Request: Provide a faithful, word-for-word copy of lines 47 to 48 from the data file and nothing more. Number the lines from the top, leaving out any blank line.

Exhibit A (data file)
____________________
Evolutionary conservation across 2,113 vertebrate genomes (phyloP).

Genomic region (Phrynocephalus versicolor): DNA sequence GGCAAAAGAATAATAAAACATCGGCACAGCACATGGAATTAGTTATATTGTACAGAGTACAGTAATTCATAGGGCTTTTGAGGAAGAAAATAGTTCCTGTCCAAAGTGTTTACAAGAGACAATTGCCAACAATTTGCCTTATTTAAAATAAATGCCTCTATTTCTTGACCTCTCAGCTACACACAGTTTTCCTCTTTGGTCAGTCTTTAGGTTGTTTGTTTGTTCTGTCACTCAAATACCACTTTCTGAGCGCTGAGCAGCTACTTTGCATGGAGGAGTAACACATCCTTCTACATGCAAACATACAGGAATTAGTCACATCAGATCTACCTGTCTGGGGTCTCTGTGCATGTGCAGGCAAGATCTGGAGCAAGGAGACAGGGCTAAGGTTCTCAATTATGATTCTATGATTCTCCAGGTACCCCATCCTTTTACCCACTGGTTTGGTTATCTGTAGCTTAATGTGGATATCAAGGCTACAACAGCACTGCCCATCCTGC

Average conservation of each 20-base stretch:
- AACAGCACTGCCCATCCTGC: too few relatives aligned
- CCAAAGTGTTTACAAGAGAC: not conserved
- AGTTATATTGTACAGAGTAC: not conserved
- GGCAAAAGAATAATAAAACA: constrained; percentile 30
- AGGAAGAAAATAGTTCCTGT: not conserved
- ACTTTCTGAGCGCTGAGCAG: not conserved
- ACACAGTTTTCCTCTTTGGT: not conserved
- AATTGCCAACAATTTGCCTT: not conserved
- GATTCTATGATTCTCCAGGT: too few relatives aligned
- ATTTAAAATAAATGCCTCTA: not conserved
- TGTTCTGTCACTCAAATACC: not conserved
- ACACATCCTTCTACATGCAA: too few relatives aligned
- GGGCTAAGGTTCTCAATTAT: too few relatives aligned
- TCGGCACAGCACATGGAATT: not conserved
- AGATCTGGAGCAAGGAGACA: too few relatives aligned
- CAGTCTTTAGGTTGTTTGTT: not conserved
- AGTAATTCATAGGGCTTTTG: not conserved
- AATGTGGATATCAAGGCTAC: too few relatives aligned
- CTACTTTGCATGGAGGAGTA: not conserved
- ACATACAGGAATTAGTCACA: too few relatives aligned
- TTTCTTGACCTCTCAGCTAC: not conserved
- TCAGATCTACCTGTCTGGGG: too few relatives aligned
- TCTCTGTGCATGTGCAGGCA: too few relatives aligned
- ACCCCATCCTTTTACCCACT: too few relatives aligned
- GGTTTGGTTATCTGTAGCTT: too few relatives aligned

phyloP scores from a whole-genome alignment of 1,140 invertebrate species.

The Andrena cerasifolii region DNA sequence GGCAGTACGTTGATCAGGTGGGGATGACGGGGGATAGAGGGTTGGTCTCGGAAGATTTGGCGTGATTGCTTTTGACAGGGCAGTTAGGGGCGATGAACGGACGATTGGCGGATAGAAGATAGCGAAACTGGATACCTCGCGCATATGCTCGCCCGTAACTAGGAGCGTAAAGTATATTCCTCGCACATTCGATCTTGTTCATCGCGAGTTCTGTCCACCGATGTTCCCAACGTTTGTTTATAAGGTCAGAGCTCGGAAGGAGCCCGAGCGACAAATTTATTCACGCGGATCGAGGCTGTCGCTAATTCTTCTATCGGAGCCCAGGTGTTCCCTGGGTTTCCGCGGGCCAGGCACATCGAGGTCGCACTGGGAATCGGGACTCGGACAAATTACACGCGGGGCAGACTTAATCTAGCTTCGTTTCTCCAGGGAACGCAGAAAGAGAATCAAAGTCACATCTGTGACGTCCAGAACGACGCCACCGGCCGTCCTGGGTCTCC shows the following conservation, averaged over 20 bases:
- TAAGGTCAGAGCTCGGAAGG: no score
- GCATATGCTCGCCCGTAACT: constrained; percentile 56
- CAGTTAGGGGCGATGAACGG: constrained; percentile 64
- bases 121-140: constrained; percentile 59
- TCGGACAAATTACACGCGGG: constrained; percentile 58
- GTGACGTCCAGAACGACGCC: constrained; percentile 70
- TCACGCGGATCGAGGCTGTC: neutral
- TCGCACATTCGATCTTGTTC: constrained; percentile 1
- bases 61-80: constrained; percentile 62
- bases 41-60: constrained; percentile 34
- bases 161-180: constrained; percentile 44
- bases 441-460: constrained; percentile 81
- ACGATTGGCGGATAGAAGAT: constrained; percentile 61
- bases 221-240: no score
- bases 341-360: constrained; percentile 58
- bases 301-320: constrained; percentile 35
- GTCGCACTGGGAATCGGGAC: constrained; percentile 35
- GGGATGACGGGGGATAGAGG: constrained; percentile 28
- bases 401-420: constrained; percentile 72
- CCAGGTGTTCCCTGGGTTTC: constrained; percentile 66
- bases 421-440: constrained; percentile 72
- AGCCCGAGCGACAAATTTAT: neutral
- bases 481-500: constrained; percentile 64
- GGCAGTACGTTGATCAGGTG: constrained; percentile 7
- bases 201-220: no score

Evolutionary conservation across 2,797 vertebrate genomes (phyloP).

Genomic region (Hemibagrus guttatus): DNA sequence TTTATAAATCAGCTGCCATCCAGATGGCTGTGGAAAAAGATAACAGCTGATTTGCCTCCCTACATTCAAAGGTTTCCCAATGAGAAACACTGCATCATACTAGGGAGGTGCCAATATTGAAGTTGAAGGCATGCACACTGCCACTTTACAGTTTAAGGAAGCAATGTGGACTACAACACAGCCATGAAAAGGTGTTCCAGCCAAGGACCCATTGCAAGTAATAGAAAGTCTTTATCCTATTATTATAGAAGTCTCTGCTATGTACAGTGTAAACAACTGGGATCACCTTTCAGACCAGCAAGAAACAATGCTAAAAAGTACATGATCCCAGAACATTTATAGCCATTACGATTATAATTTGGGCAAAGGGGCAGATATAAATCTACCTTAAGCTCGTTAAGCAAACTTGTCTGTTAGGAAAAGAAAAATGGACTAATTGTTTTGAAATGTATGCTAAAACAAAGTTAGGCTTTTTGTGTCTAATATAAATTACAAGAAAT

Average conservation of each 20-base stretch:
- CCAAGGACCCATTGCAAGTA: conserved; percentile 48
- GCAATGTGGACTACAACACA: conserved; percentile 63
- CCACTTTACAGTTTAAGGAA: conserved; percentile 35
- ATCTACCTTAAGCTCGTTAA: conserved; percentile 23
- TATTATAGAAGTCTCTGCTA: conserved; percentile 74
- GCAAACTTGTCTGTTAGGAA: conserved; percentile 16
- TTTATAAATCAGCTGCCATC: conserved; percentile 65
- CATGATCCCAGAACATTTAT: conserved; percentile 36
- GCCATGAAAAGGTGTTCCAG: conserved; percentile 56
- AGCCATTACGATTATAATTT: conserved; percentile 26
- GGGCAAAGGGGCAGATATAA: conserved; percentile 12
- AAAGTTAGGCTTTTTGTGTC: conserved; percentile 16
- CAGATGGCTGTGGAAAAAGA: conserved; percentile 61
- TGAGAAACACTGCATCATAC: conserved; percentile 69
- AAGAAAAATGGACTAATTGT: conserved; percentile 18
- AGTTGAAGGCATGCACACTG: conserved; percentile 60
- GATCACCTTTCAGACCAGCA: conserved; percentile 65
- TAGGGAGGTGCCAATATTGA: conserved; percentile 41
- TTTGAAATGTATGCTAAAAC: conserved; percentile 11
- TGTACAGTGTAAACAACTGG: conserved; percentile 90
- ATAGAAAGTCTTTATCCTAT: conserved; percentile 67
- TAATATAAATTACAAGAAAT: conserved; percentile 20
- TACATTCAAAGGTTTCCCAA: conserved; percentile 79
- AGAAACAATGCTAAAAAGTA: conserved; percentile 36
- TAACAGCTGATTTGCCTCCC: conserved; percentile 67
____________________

- GTCGCACTGGGAATCGGGAC: constrained; percentile 35
- GGGATGACGGGGGATAGAGG: constrained; percentile 28